The amount of heroin confiscated has increased over the years as well, from 362 kilograms in 2011 to 546 in 2015.
Mexico Daily News
A North Carolina man was arrested last month when police discovered an acre of opium poppies growing in his yard.
The alleged grower, Cody Xiong, is a rare criminal in the United States. Despite a raging opioid epidemic in the country, fields of home-grown opium are rare. The sheriff in the North Carolina case said the discovery was only the second time the plant had been found growing in the United States this year, WBTV reported.
Growing enough poppies to make heroin in the United States doesn’t make much economic sense compared to importing the drug from more lawless regions, Wankel said. Compared to marijuana, opium poppies are more conspicuous and harder to process, and carry much harsher penalties for growing.
Read more at Live Science
Police officers in North Carolina got a little more than they bargained for this week, when they tracked down what they thought was a rural cannabis cultivation site, but instead uncovered a half-acre field full of poppy plants ready to be turned into opium, the base form of heroin.
According to CNN, Catawba County Sheriffs went to the rural home of 37 year-old Cody Xiong, who they suspected of growing marijuana. When they got there the man didn’t even attempt to hide his uniquely illicit garden.
The half-acre plot had 2,000 pounds of poppies, with an eventual estimated street value of $500 million.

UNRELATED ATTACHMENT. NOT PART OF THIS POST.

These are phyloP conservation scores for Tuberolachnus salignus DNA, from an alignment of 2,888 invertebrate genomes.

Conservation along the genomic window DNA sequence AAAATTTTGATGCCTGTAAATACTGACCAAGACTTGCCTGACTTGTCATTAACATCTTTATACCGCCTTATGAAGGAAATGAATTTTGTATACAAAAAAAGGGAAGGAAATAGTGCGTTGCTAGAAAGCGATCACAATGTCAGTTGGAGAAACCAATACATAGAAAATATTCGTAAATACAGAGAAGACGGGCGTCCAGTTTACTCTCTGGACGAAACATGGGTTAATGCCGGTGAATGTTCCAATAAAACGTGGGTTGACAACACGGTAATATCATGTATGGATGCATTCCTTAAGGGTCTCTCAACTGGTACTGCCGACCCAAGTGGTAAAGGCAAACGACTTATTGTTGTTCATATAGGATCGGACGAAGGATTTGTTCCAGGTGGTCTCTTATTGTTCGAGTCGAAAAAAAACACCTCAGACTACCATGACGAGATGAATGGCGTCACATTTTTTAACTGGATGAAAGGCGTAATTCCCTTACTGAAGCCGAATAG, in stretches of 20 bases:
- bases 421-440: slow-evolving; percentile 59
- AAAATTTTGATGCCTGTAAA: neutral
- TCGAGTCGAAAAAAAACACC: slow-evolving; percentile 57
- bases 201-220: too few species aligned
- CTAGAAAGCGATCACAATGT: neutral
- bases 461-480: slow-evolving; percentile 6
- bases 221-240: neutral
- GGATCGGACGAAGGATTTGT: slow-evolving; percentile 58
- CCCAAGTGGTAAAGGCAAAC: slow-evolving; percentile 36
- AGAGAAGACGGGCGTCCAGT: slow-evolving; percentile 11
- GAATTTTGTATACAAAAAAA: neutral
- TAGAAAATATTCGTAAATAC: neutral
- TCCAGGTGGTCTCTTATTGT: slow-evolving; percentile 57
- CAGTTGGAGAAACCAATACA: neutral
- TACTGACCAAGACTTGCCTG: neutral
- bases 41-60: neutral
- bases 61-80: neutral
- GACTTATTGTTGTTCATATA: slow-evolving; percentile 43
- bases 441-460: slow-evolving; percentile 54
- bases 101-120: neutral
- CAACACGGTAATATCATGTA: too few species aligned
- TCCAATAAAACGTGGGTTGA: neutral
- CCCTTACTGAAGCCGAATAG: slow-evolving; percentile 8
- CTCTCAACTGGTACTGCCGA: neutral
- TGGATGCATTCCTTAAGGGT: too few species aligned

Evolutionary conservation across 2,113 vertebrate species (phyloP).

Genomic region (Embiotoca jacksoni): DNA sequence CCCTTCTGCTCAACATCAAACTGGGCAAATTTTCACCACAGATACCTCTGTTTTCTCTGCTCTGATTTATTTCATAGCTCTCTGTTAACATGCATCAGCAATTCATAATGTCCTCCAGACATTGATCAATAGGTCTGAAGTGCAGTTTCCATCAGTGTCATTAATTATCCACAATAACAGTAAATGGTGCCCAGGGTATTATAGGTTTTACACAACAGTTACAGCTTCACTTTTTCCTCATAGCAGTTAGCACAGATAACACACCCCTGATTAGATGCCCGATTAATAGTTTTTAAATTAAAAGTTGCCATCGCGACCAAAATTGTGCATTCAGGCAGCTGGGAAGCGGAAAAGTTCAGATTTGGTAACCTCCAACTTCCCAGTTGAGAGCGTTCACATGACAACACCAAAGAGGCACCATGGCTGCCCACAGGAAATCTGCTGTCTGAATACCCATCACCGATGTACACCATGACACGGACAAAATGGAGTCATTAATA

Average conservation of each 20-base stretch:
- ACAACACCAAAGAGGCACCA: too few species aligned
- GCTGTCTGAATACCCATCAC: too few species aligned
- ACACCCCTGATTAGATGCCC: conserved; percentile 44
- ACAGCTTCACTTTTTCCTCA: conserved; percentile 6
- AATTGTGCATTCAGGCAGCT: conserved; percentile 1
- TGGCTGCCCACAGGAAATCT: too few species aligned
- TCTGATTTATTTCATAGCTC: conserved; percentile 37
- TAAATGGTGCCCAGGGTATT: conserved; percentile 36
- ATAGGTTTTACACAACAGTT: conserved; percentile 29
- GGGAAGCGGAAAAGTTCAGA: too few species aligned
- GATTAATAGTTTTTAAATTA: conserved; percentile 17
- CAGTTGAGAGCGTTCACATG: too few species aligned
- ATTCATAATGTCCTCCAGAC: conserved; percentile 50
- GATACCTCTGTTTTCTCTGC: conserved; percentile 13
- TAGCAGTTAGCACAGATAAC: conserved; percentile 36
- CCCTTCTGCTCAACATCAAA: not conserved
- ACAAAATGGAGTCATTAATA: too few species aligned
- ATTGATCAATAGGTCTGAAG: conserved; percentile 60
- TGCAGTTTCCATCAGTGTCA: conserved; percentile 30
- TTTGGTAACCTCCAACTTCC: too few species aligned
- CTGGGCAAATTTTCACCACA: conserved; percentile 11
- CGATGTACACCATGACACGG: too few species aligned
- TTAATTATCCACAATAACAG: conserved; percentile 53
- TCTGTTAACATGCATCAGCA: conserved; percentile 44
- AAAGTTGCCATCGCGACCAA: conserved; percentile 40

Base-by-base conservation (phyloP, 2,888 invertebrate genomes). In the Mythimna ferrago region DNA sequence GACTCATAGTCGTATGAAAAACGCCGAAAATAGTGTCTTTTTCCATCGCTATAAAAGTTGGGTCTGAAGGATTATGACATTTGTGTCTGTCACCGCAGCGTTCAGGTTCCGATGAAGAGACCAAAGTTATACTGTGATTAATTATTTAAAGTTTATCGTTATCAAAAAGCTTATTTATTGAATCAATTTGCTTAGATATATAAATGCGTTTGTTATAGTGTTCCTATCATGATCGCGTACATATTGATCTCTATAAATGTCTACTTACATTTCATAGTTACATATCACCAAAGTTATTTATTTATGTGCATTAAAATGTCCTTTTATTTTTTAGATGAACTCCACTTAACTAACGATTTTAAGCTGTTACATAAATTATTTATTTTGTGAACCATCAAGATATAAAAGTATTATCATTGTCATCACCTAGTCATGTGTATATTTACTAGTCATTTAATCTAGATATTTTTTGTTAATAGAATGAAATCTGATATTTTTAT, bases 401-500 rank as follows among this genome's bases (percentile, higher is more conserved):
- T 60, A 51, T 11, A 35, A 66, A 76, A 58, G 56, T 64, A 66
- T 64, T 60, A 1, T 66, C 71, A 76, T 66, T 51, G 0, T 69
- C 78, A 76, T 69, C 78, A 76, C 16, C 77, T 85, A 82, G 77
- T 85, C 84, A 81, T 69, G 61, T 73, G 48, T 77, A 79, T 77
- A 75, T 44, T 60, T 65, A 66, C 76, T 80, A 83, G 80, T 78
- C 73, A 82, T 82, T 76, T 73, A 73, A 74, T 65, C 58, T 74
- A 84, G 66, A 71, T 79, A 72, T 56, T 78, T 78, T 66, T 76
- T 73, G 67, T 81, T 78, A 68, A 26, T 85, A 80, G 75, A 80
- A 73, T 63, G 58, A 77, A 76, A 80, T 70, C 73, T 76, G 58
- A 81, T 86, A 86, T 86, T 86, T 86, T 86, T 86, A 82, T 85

Xiong will most likely face charges of manufacturing a Schedule II narcotic and drug trafficking, but he will go down in history – Captain Jason Reid of the Catawba County Sheriff’s Office told reporters that the bust was only the second large-scale opium production shut down on U.S. soil.
BEIJING: Having a green thumb can get you into trouble with the law – if you grow the wrong plants – as an elderly Chinese man found out.
The 62-year-old man, surnamed Tu, was arrested after he planted some 800 opium poppies in his farm in Shaoxing, Zhejiang province, news portal ThePaper.cn reported.
After locating the farm, police apprehended Tu, who said he had meant to use the seeds from the poppies to season his food.
It is illegal in China to cultivate more than 500 poppy plants, as they can be used to produce illegal drugs such as opium, morphine and heroin. Violators face up to five years’ jail.
In a similar case last June, an elderly couple in Liaoning province grew more than 800 opium poppies because their flowers “looked beautiful”.
The Star Online
Opium to be grown under State protection to cater to the requirements in the country’s Ayurvedic or native medicine needs was the consensus of stakeholders as stated by the Presidential Task Force on Drug Prevention.
Director of the Task Force Dr. Samantha Kumara Kithalawaarachchi said that opium is essential for Ayurvedic medicinal preparations from stocks confiscated through narcotic raids and elsewhere.
Experts are of the view that provisions should be made in the law to allow the Ayurveda industry, other medicines, and hospitals to meet their requirements according to Dr. Kithalawaarachchi
“There are groups which are trying to derail the campaign of the Task Force by alleging that there is a Governmental move to grow opium and sell it. This is not the case,” Dr. Kithalawaarachchi further elaborated.